Moving along, the “Handlebar Roll” portion of the system is where you’ll get the most benefit over just lashing a bag to your handlebar. What you end up with is something that looks like a large number plate bolted to your bike with two sturdy brackets. There’s a piece of Velcro on the front (which corresponds with the one on the dry bag), and a couple of straps. One end of each strap attaches to the handlebar roll, and one end loops around your handlebars. It usually takes me 2-3 tries to get the right orientation on those straps, but once in place, it’s incredibly easy to cinch the dry bag down so that it is held solidly, both relative to the handlebar roll and to your handlebar itself. The straps do need a tug every once in a while throughout the day.

Setting up the brackets is fairly easy, but I discovered that it’s possible to mess it up. The first time that I set up the brackets I caused wanton bicycle destruction that pains my soul. The instructions from Blackburn are fairly short, so I was mostly just looking at photos and adapting what I saw to my bike. Simply wrap the two clamps around your handlebar, make sure that you have enough clearance to your headtube and to your front tire (with your fork fully compressed), and you’re good to go. Seemingly.

The problem with this method is that the two clamps will then act as steering stops against your frame. Looking back at the photos, it doesn’t look like this was immediately a problem, or even noticeable. At some point during my first 60km day, the brackets shifted, and I managed to carve a couple of nice little chunks into each side of my head tube. They didn’t shift much, but I was so focused on keeping the weight tight and low that I put them in a position where it didn’t take much of a shift to cause some damage. By mounting the brackets at a higher angle, you can put the dry bag in a position where it is the first thing that contacts your bike. Add a bit of extra torque to your bracket bolts, and you should be good to go. Lesson learned by me, and it could be wise for Blackburn to update their instructions.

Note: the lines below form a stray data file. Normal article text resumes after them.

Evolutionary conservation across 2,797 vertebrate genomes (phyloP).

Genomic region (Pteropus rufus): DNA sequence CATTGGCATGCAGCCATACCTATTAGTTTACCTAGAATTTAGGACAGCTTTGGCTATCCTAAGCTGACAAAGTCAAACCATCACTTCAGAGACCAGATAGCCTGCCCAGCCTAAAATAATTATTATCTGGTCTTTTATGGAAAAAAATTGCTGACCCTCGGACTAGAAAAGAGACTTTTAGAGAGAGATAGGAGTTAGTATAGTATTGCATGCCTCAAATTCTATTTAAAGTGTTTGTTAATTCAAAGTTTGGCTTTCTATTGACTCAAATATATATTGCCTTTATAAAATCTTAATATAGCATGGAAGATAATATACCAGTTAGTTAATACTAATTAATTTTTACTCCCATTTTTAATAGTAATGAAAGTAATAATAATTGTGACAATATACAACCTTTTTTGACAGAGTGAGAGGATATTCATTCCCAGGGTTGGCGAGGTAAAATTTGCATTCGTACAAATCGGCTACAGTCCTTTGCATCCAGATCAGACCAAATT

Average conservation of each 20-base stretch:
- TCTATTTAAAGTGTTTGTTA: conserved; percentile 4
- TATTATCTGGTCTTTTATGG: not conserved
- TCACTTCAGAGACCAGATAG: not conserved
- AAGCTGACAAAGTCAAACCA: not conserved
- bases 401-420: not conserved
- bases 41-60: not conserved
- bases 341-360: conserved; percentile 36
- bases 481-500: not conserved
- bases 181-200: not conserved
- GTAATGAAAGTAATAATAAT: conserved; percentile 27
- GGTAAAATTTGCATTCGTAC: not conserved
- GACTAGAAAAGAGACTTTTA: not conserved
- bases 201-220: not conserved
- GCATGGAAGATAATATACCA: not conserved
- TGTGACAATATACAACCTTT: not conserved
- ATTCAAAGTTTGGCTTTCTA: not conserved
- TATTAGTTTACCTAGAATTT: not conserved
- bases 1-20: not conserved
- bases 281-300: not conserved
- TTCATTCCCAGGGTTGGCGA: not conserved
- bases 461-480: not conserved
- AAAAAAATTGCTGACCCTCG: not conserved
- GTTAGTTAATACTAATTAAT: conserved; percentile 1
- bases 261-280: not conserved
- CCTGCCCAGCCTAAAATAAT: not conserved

Once set up, this system works very well. Riding with this bag was much easier than I expected. It was rock solid, even through rough terrain. It did slow my bikes steering down somewhat, but this added a lot of stability to the bike. The only time I did notice the weight is when I was off the bike, either while laying the bike down on the ground, or walking with it and/or lifting it over obstacles. The front end definitely flops around a bit and reacts in un-expected ways.